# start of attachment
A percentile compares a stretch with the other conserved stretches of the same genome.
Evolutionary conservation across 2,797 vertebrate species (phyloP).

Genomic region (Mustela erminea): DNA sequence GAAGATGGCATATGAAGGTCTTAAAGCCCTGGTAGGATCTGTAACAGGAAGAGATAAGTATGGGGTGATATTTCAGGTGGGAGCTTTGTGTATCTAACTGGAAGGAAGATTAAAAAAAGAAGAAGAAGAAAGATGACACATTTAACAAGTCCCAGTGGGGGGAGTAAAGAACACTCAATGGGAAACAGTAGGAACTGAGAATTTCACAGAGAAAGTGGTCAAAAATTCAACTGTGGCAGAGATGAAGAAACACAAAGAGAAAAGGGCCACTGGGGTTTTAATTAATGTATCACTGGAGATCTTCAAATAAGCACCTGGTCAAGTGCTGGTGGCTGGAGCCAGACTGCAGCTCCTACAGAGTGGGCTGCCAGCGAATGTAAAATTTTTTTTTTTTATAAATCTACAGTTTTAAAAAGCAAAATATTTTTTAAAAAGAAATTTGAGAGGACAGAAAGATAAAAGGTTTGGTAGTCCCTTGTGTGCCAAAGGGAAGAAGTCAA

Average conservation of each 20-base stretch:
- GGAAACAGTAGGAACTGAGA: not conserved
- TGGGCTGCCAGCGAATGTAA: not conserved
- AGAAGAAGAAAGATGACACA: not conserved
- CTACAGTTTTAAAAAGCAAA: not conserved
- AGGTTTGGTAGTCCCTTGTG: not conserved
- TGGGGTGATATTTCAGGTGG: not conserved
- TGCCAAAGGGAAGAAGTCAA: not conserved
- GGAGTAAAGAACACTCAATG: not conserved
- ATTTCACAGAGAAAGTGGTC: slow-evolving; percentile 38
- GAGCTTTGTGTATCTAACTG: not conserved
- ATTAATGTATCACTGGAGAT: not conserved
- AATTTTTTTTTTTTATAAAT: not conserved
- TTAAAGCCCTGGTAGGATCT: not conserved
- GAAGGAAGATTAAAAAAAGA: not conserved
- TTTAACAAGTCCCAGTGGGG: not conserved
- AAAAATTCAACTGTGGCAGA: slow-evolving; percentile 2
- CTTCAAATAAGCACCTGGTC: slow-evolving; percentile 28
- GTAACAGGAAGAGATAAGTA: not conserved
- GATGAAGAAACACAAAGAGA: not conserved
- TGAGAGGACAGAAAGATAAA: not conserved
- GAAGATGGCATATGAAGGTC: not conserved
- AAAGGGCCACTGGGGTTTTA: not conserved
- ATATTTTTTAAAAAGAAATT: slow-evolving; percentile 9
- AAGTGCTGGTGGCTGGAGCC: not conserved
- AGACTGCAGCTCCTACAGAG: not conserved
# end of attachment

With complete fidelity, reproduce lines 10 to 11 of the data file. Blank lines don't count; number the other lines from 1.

- TGGGGTGATATTTCAGGTGG: not conserved
- TGCCAAAGGGAAGAAGTCAA: not conserved